06 December 2009

Thesis Topic

I'M BACK FROM from Geneva but I don't want to talk about my first day of classes, I want to talk about computer keyboards. I went into an internet cafe to check emails and send a note back to Kerri -- standard stuff really. But when I began typing my email I realized that the keyboard was not what I was used to: it wasn't an American keyboard; it wasn't a French keyboard; it wasn't a British keyboard; it was -- apparently -- a Swiss keyboard!!

What the heck! I could barely type on the damn thing. Is it so hard to coordinate computer keyboards in the Western world? I understand that the Russians and Chinese may need different keyboards, but is it really that hard for countries with Latin or Germanic-based languages to just call a meeting and sort this out. Maybe we just need a whole new row for characters like è, ä, ñ, å, and č.

On the bright side, I now have an idea from my thesis: An Analysis of How Inadvertent Typos Due to Different Keyboards Have Affected International Relations Since 1985.

04 December 2009

Out All Week

PATRICK AND JULIA missed the whole week of school due to illness. The problem is, I think they loved it!

03 December 2009

Back to School

GREAT RODNEY DANGERFIELD film, but that's not what I'm referring to. This weekend I will embark on a new, shall we say, adventure. Since I'm sure I'll make reference to it from time to time I figure I should mention it here if for no other reason than to give context for future posts. I'm headed back to school. Beginning this weekend I'll start working toward a doctorate degree in international relations. and here's the really odd part: I'm doing it in Geneva. Not moving to Geneva, just going to school there.

I'll be studying at the Geneva School of Diplomacy and International Relations and this will require quite a few trips to Geneva between now and next year. The program basically requires two trimesters of coursework on location and the rest, including the thesis, is done through one-on-one interaction with an advisor -- but can be done via email and the internet.

As Kerri always says, this is as good a time as any to do this. A few other factors also play a role: 1) it's exactly the subject I've always wanted to do (well, besides Baseball History), 2) there is a combination of 'great program' and 'reasonable (relatively) cost' that I wouldn't be able to find in the US (the fact that the school is literally down the street from the UN and other international organizations -- not to mention affiliated with some of these organizations -- is key). 3) I can do this while keeping my day job -- which I have to do for obvious reasons. It also really helps to have an incredible supportive family.

The next several months will create some logistical nightmares, but in the end it will create opportunities that may not otherwise exist -- for both Kerri and me. At least that's our hope.

First semester classes (just for fun): International Law; The Democratic Challenge; The Rise of China; Religion and International Relations.

Fun Times.

02 December 2009

Sapin de Noël

APPARENTLY, THAT'S HOW you say Christmas Tree in French. Well, we got ours this evening and it's up and ready to go thanks to the decorating skills of Kerri and the kids (two of whom are still sporting a slight fever). After a quick trip to the only dollar store (OK, Euro Store) we know of in the area for some decorations, we managed to pick out a tree at a local garden shop in Opio. Not quite the selection we have in the States, but not bad. We got it home by strapping it to the roof with some bungee cords. The evolution went something like this:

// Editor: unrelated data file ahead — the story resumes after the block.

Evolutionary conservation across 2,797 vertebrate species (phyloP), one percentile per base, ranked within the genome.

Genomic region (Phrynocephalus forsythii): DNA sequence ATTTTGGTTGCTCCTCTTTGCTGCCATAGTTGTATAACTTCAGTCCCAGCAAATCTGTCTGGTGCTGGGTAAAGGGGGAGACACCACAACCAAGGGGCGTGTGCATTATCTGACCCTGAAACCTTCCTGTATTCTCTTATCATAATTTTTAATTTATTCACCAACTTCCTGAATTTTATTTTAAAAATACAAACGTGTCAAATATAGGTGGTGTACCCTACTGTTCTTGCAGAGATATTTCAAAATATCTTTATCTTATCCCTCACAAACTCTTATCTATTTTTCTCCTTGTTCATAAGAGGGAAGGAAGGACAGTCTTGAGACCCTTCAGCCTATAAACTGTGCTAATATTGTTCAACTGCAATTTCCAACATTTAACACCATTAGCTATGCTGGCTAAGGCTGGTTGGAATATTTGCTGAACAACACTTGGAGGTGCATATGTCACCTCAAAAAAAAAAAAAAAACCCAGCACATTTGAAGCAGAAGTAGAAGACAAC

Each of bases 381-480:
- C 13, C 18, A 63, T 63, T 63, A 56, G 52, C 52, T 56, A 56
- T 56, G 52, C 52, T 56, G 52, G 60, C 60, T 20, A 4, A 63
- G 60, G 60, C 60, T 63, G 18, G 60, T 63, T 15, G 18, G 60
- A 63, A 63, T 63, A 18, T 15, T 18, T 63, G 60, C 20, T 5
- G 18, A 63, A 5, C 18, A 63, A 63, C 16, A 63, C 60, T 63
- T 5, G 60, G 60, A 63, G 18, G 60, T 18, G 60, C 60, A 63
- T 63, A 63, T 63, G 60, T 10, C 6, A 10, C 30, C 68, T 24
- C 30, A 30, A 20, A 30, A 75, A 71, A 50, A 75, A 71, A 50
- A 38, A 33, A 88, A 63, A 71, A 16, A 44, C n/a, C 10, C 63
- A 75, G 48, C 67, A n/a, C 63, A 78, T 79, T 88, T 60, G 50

Getting some help carrying the tree in from the car.

Tree in one hand; decorations in the other.

Ah geez, I knocked Henry over as we came through the door.

Adding some decorations to the tree.


Almost done for tonight. Time to turn off the lights and admire.

Bringing home the tree. It really is one of the very good days of the year.

Letters of Recommendation

DID SOMETHING YESTERDAY that's I've never done before in all my years as a teacher. Wrote letters of recommendation for a student for Harvard, Yale, and Princeton. It's the first time I've sent a recommendation and thought 'Gee, I hope I didn't just screw up this kids chances of getting in.'

Obama and Af-Pak

THIS MORNING I caught up on Obama's speech outlining his plans for Afghanistan/Pakistan. Liberals are howling disapproval and the right-wing is trashing his tone and 'lack of commitment' (shocker!). Basically it looks like he's pissed-off everyone with this speech. When you factor in the huge mess he was handed by the last Administration, it sounds to me that he hit a home run.

Afghanistan is not Iraq and it would do everyone some good to remember that. Iraq was a war manufactured by the Bush Administration and the focus on that war for the past 5 years has come at the expense of efforts in Afghanistan. The new -- dare I say it -- surge is not what Obama wanted to do, but it's what he things must be done.

What I now want to see is how the left and right respond to his decision. The right-wingers used to love to chastize the left for criticizing Bush during a time a war (they even called it Un-American). Let's see if they can resist ripping Obama at every turn during this new phase of the conflict. I wouldn't bet on it!